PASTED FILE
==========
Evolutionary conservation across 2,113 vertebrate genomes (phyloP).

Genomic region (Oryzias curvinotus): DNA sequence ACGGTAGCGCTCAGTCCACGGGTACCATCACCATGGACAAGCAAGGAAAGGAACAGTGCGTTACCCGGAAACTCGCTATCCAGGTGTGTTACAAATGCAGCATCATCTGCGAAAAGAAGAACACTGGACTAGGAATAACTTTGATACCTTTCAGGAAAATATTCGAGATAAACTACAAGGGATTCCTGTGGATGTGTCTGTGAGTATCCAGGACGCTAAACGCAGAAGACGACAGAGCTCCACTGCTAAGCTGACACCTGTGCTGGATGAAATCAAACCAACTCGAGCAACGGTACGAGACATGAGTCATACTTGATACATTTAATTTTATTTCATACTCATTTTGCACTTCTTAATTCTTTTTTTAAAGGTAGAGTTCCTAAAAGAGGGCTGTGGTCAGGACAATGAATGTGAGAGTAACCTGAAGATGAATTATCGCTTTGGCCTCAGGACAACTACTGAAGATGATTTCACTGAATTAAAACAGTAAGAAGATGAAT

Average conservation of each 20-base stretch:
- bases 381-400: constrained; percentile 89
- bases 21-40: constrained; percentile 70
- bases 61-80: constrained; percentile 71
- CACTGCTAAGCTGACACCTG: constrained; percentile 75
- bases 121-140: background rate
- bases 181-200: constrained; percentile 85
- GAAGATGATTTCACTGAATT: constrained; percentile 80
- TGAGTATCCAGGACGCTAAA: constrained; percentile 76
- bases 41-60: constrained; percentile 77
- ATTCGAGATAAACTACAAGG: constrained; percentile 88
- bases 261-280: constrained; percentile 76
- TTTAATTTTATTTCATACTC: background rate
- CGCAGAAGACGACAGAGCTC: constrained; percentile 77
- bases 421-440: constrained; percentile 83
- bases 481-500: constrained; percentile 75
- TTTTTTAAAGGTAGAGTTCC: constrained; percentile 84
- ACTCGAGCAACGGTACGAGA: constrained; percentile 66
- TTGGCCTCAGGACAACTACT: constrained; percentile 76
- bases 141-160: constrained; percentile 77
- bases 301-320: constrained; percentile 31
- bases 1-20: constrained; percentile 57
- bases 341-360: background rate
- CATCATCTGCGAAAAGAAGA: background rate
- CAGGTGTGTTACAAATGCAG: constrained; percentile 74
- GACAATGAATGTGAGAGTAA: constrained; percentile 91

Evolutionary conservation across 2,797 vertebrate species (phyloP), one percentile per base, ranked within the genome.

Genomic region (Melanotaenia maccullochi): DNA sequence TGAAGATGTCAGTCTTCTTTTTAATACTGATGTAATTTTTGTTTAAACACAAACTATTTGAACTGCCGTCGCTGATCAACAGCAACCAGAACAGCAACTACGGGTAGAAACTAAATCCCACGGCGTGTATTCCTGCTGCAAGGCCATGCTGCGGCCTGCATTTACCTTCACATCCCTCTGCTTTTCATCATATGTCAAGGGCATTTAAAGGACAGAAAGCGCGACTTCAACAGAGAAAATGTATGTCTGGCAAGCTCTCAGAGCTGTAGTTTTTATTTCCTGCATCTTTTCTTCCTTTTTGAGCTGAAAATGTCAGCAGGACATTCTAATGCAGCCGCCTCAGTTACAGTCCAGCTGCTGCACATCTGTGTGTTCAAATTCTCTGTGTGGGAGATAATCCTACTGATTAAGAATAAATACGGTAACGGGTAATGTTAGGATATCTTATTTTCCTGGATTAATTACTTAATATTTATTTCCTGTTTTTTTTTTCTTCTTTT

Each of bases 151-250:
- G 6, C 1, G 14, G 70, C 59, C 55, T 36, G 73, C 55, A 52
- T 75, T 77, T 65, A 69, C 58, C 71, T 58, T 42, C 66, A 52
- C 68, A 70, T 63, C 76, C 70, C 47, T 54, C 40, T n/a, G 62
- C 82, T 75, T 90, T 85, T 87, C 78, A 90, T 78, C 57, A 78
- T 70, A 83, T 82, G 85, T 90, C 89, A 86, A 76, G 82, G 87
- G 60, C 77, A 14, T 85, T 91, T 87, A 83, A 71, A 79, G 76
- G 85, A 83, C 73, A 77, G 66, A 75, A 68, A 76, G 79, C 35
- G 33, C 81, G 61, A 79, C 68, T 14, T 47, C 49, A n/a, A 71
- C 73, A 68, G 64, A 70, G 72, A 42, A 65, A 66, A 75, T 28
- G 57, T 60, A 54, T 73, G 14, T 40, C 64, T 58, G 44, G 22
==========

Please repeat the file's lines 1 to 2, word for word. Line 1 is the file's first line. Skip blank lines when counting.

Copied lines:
Evolutionary conservation across 2,113 vertebrate genomes (phyloP).

Genomic region (Oryzias curvinotus): DNA sequence ACGGTAGCGCTCAGTCCACGGGTACCATCACCATGGACAAGCAAGGAAAGGAACAGTGCGTTACCCGGAAACTCGCTATCCAGGTGTGTTACAAATGCAGCATCATCTGCGAAAAGAAGAACACTGGACTAGGAATAACTTTGATACCTTTCAGGAAAATATTCGAGATAAACTACAAGGGATTCCTGTGGATGTGTCTGTGAGTATCCAGGACGCTAAACGCAGAAGACGACAGAGCTCCACTGCTAAGCTGACACCTGTGCTGGATGAAATCAAACCAACTCGAGCAACGGTACGAGACATGAGTCATACTTGATACATTTAATTTTATTTCATACTCATTTTGCACTTCTTAATTCTTTTTTTAAAGGTAGAGTTCCTAAAAGAGGGCTGTGGTCAGGACAATGAATGTGAGAGTAACCTGAAGATGAATTATCGCTTTGGCCTCAGGACAACTACTGAAGATGATTTCACTGAATTAAAACAGTAAGAAGATGAAT